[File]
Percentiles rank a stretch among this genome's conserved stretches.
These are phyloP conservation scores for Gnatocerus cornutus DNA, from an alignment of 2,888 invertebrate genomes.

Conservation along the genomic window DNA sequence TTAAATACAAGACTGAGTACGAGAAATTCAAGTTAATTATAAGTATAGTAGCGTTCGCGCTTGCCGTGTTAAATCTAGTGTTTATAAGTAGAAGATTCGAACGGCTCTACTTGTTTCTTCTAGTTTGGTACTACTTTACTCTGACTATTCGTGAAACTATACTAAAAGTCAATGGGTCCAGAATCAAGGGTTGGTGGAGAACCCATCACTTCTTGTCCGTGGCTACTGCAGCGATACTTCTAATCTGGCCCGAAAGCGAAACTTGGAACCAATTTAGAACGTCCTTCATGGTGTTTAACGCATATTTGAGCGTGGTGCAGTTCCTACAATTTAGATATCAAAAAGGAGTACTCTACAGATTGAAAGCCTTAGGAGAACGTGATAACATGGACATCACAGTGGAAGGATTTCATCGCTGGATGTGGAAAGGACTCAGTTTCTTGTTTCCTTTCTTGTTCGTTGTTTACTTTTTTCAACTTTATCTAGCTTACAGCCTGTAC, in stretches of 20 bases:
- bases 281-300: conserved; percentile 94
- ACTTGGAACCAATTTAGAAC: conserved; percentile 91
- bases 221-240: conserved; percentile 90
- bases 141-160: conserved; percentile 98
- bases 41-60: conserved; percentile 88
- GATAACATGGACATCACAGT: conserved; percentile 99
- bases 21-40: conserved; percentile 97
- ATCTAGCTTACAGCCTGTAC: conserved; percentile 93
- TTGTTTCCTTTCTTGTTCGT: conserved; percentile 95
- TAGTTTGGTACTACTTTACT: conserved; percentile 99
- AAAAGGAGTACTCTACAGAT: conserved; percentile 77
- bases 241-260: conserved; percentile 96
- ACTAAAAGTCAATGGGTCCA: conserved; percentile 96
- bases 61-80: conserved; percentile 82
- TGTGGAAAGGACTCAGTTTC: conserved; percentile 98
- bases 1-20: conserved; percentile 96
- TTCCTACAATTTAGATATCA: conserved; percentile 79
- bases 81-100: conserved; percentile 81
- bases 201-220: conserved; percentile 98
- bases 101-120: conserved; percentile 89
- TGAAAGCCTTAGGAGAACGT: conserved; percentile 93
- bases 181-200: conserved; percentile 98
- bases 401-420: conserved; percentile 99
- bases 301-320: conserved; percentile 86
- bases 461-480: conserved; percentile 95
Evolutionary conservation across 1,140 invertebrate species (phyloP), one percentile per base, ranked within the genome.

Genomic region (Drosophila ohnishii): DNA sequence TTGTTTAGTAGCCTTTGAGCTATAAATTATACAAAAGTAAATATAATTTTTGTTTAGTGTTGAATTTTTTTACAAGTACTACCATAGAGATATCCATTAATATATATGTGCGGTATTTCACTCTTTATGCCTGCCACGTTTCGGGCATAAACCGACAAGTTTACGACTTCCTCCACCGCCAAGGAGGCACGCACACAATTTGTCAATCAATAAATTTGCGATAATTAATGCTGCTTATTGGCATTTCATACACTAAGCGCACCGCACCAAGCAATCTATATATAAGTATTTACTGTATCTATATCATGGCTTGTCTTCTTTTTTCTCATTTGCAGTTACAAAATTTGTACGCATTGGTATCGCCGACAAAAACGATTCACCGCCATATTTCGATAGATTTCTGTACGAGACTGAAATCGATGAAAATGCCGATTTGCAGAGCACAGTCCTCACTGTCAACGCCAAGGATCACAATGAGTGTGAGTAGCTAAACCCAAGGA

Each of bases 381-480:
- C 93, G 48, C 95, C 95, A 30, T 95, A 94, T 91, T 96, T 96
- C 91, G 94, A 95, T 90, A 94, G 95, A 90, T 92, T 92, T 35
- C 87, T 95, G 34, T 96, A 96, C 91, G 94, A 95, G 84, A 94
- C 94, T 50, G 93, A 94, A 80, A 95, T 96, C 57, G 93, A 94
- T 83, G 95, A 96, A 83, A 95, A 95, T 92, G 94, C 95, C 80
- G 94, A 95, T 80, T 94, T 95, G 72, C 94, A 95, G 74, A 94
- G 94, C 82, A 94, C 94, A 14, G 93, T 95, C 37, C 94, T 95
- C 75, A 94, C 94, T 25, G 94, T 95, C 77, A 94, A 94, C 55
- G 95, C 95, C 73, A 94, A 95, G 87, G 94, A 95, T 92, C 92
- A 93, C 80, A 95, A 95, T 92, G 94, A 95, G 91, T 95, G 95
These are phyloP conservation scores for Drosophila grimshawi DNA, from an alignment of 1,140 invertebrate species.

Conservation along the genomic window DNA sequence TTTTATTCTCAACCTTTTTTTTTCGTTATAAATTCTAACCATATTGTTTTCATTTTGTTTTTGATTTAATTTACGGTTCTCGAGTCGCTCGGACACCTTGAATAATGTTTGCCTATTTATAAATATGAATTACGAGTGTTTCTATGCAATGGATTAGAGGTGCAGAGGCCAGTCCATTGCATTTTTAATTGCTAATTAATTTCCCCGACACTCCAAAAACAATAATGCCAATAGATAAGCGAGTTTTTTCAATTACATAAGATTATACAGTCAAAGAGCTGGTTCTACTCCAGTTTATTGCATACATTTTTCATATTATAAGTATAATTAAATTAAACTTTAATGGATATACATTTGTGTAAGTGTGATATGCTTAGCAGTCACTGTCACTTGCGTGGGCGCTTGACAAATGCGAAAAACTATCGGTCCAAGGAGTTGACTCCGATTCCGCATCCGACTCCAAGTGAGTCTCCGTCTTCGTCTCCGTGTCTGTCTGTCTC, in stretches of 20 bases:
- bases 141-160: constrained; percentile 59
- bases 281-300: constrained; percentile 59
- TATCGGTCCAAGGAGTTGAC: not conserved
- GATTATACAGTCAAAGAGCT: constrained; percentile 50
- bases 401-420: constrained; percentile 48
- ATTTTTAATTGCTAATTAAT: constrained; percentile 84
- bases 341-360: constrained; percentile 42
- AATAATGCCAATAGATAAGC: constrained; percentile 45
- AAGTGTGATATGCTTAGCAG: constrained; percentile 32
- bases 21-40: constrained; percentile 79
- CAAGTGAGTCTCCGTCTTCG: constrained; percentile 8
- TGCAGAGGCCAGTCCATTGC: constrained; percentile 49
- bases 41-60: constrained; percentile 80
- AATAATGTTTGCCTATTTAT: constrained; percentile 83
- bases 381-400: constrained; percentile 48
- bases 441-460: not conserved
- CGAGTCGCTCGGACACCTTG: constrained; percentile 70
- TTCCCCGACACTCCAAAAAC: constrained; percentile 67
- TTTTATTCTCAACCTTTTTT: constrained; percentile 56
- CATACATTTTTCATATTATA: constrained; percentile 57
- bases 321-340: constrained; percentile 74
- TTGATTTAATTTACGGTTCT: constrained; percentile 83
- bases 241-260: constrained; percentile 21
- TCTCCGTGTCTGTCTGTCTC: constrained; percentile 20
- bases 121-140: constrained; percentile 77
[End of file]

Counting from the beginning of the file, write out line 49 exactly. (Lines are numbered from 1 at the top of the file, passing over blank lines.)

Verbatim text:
- ATTTTTAATTGCTAATTAAT: constrained; percentile 84